I recently finished my oh so brief vacation, a whirlwhid tour of the Bay Area in California. The Bay Area is blissfully far away from the two cities where I’m currently spending most of my time – Miami during the week, and Brooklyn during the weekends. Central California is also so full of so much good food, it’s hard to know where to begin this blog entry. But something very different I noticed about Bay Area restaurants, markets, grocery stores, etc, was how open they often were about how the food (and the wine!) made it from the farm to the table.
Central California is so rich in different farms, pastures, and artisans who make excellent use ingredients available nearby. The proximity of the restaurants to the source of the ingredients is evident in the freshness of dishes. “Local,” “artisanal,” and “sustainable” seem to have descended into the meaningless buzzword category (think “synergies,” “paradigm shift,” “super food”), and I’m hesitant to use them. But no place are the benefits of using local and sustainable ingredients more apparent than at the Marin Sun Farms Butchery and Restaurant.
The first thing that stood about about Marin Sun Farms restaurant that I almost didn’t notice it. The website fore Marin Sun Farms emphasizes the “Farm” part of the name. It discusses at length the pastureland, how the cows on the pasture are raised, and what they’re fed. Then the website makes note of the Marin Sun Farms Butchery, where normal consumers like you and I can buy different cuts of these lovingly raised cows. Finally, after some clicking around, you’ll notice that attached to the Butchery is a restaurant that serves various dishes made with animals raised on its pastures.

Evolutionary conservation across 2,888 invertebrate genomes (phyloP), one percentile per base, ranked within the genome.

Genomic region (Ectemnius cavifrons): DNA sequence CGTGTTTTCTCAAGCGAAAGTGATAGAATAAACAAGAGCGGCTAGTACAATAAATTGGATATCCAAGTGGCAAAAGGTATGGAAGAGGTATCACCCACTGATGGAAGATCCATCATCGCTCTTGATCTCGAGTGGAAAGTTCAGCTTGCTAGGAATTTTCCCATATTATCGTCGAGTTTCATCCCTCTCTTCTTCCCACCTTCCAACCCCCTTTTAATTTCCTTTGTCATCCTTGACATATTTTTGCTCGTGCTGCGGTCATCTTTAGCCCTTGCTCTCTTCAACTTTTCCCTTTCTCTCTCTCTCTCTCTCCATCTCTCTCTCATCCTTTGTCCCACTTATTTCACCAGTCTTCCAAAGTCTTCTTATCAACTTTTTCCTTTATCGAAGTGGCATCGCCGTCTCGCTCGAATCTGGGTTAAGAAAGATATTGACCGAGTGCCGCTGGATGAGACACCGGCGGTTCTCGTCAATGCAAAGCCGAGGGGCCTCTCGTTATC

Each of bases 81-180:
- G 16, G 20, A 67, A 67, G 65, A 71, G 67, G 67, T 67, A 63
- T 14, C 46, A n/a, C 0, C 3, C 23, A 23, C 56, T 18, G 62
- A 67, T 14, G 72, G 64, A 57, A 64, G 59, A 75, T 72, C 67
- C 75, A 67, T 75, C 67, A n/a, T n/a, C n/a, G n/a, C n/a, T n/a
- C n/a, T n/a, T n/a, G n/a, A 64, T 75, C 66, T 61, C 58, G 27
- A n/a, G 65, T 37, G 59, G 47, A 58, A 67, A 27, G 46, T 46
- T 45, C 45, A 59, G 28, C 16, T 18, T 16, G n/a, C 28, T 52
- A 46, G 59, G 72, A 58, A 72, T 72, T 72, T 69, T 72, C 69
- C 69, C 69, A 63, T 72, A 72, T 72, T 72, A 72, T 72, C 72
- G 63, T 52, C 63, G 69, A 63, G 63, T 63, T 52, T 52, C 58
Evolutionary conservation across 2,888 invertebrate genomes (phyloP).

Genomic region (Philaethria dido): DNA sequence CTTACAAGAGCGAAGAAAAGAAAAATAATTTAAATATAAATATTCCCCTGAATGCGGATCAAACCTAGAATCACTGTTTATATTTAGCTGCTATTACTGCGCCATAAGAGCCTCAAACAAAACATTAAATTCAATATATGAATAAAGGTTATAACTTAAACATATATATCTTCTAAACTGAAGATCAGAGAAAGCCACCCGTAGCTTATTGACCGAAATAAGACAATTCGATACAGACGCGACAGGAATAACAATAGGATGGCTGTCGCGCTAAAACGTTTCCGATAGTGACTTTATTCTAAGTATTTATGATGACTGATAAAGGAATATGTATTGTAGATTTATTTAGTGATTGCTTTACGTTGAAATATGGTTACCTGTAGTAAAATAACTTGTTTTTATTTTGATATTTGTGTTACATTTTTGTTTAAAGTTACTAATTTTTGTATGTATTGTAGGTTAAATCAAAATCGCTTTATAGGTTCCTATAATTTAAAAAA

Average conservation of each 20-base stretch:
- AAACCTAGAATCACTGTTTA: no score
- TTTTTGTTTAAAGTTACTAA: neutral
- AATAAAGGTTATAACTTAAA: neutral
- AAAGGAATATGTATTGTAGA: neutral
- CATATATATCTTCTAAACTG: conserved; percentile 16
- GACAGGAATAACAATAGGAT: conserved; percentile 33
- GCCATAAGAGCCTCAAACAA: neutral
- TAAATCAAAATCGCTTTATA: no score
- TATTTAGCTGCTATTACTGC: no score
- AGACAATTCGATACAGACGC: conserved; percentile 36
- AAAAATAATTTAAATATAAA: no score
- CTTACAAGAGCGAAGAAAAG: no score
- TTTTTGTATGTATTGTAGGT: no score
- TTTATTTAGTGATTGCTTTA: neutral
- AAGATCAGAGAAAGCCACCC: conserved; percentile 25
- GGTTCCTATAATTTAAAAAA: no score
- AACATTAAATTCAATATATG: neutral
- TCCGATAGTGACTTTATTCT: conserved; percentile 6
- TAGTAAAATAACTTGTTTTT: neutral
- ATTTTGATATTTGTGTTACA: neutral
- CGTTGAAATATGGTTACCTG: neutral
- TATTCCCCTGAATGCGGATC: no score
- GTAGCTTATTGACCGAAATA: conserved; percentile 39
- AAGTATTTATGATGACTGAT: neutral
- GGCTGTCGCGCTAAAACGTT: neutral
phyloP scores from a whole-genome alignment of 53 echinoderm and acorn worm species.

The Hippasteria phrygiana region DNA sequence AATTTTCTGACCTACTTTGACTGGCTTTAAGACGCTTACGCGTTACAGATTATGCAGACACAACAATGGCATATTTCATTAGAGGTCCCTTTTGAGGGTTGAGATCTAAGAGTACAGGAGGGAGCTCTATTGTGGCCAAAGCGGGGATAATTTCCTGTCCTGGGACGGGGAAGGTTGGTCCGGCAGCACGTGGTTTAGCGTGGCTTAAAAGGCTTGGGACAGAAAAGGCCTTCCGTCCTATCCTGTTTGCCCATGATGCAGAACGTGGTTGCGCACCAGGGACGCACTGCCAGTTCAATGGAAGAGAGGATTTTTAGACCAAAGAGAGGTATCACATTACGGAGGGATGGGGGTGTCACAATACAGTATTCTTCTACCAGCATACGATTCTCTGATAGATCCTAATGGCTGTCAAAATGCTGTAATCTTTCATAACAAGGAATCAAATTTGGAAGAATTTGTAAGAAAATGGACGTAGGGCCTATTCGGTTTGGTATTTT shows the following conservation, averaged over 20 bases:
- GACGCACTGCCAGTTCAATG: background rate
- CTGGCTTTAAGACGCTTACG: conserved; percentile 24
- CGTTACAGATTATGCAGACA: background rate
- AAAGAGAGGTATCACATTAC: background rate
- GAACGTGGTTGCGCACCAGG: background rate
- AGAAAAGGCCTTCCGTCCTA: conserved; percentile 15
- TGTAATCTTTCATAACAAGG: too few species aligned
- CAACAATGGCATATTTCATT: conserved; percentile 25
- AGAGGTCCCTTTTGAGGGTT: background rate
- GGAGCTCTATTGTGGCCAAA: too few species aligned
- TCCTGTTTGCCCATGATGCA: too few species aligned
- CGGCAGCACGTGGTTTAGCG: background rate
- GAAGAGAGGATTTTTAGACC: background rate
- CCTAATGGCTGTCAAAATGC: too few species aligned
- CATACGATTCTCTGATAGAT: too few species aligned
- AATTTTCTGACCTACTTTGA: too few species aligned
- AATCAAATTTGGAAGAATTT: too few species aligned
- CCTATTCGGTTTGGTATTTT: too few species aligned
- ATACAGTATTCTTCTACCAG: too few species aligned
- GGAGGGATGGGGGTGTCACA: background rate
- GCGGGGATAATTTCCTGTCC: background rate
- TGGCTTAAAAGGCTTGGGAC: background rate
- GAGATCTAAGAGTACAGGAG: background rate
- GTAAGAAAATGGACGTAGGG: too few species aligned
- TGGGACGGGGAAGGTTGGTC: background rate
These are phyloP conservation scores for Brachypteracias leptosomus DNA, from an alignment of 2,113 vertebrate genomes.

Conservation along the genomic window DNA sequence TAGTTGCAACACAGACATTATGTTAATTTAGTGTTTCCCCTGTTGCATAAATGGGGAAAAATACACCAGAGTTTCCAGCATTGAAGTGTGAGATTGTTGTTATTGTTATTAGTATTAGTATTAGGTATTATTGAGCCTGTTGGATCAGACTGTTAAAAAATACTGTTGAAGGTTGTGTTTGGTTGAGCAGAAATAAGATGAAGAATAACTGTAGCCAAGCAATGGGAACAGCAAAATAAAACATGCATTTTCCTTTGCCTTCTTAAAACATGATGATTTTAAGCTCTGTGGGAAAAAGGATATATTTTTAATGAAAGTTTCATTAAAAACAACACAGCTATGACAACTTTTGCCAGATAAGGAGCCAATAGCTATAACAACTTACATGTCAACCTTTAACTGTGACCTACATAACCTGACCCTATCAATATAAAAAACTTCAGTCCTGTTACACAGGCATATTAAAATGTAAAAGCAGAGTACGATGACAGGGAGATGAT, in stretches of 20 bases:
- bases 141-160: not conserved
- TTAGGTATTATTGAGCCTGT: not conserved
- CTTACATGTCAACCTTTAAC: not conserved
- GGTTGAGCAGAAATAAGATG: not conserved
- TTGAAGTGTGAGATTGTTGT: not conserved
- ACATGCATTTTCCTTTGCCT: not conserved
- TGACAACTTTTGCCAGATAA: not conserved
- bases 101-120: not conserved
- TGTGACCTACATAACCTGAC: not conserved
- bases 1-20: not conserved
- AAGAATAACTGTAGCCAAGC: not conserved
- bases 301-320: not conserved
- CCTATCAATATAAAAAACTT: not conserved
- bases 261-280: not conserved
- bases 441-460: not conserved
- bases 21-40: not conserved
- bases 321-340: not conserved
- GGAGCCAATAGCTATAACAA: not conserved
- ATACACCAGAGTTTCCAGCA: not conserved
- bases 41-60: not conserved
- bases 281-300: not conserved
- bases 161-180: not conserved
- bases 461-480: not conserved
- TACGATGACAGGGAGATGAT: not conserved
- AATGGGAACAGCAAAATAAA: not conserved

Perhaps some people would find the proximity of the butcher case to the dining table unsettling or strange. But I thought it emphasized that Marin Sun Farms was proud of the ingredients they used. Marin Sun Farms seems to recognize that good ingredients are paramount in the making of good food. Even our waiter emphasized the tastiness of burger as much as he did the fact that I could take a tour of the pasture grew the cow that produced my burger.
And oh my god, that burger was delicious.
The patty was delicious, and had a much more complex flavor than does your typical ground beef. And every component of the burger – the cured-in-house bacon, blue cheese made from California cows, and bun made by a real baker – worked to make that sandwich something really special. The fried brussel sprouts and green salad were also uncommonly good, particularly given their very common ingredients.
Maybe because of a tradition of selling produce straight from the farms to the people driving on roads that went past the farms, California seems to be really into roadside and takeout dining. Take for example the ever popular Gott’s Roadside, or Addendum, which serves one lunch menu each day to go. Gregoire’s is a restaurant Berkeley in the same vein, creating very adorable, very tasty lunch(and breakfast and dinner)boxes.
I experienced a coup de coeur when I first laid eyes on Gregoire’s. Part of it was the very attractive, very blond, very Californian cashier taking our order. But other parts of it were the super cute lunchboxes lined with checkered paper, the oh so charming Frenchy influence on the menu, and the wonderful accessibility of $9 gourmet lunch.
Favorites included the crispy potato puffs, which reminded me of the pomme dauphines in France. But the potato puffs were fried, so they were possibly even better… I also really liked the fried chicken with coleslaw sandwich. The fried chicken on a delicious french baguette-like bun combined the best of the South and the best of France in one sandwich.
Can’t wait to go back. So many coups de coeur yet to discover!
Marin Sun Farms
Perfect for: a delicious stop along highway 1
Perfect meal: brussel sprouts, your pick of steak cooked to your liking, french fries
Perfect for: takeout for a picnic in amazing central California weather
Perfect meal: potato puffs, buttermilk fried chicken sandwhich